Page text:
Ahmed’s passion shines through his often-serious demeanor. And his own story might seem as improbable as the massive sports facility he intends to build. He grew up in Punjab, Pakistan, where his parents were farmers, and was 19 when he immigrated to California with his family. He immediately started to work in fast-food restaurants. Over a period of eight years, he advanced from cashier to manager.
“Where I come from, you have to sacrifice a little bit to gain something,” said Ahmed, who is 50. “So, for me at that time, I sacrificed my daily activity, daily entertainment and just kept focusing on the work. And that determination basically took me to where I am today.”
Today, he owns more than 150 KFC, Taco Bell and Pizza Hut franchises across four states, plus an energy company and construction firm. He recognizes that he is living out the classic American Dream, but he’s modest about it.
“If I can do it, anyone can do it. That’s how I look at it,” he said recently. “If you really go back and see, a 19-year-old kid comes here, has nothing in his pocket and just starts working.”
He jokes that as soon as his four children get their college degrees, they should take over the food business so he can get back to cricket full time. Ahmed played at school in Pakistan but dropped the game for decades after moving to the United States. He picked it up again in 2016 on the suggestion of some of his employees.
“I stopped playing because I couldn’t afford the time,” he recounted from his office in North Houston. “I was working three jobs and barely had time to sleep.”
In the month since the complex hosted its first games, a parking lot has been paved, the pavilions have been covered and signs have gone up. Ahmed plans to open a cricket academy there next May where local children can learn the game and, he hopes, become lifelong fans. For now, Ahmed is funding the bulk of the project himself and already has spent several million dollars, but he’s seeking community donations to complete and help maintain the future complex for years to come.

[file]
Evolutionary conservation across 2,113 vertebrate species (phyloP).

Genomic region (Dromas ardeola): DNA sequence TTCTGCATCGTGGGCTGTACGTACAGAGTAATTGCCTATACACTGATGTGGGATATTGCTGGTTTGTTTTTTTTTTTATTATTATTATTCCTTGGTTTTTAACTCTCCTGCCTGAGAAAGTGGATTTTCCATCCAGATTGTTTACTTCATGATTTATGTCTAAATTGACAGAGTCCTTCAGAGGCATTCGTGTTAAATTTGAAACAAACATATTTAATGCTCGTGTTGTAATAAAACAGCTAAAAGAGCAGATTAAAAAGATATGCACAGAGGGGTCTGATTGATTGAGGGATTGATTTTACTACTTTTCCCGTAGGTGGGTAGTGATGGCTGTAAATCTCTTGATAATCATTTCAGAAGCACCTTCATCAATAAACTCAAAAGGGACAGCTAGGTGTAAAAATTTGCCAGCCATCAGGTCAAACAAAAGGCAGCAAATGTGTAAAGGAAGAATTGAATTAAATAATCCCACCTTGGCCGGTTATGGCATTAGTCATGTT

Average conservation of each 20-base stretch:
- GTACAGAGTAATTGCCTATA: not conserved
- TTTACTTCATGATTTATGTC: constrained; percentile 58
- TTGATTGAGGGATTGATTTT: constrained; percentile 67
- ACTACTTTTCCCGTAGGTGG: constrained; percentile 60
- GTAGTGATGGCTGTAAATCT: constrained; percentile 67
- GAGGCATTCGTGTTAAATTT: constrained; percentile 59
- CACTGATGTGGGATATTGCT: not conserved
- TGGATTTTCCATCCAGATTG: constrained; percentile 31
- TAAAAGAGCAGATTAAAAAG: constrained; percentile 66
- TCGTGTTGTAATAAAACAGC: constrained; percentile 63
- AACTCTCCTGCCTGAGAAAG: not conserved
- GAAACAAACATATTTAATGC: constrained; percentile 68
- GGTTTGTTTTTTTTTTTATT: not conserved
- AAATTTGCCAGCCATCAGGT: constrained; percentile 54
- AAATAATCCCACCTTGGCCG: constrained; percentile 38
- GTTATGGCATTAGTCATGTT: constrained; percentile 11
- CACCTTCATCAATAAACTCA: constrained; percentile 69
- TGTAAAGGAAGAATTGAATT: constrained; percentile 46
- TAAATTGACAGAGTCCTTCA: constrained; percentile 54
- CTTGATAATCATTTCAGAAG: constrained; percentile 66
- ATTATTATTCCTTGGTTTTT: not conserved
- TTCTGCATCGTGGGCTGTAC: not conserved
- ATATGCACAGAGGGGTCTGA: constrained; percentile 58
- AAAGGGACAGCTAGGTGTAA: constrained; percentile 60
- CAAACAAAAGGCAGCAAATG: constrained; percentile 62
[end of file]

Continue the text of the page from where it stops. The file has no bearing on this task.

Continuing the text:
His ultimate goal is a stadium that could hold up to 50,000 fans.
If Ahmed’s vision becomes a reality, Prairie View, population 6,400, could become a major destination for cricket fans from around the world. Mayor David Allen is working to ensure the city will be ready. He has begun speaking to developers about building more hotels and restaurants, as well as to the state about making the fields more accessible from the highway.
“Cricket is not a few hours like a football or baseball game,” Allen said. “It can easily be a few days.”
Some Prairie View A&M University students and faculty members are also excited about having the complex nearby. Pankaj Chhetri, 30, a former student and current IT professional with the School of Architecture, has wanted to start a cricket team at the university for the past two years. With no place to play, he and several international students set up on the school’s tennis court.
“Most of them are Asian students, faculty and staff from Pakistan, India, Sri Lanka, Nepal, Bangladesh,” Chhetri said. “But some of my African American friends are interested, too, because this is something new for them. I told them, ‘This is like Indian baseball.’ ”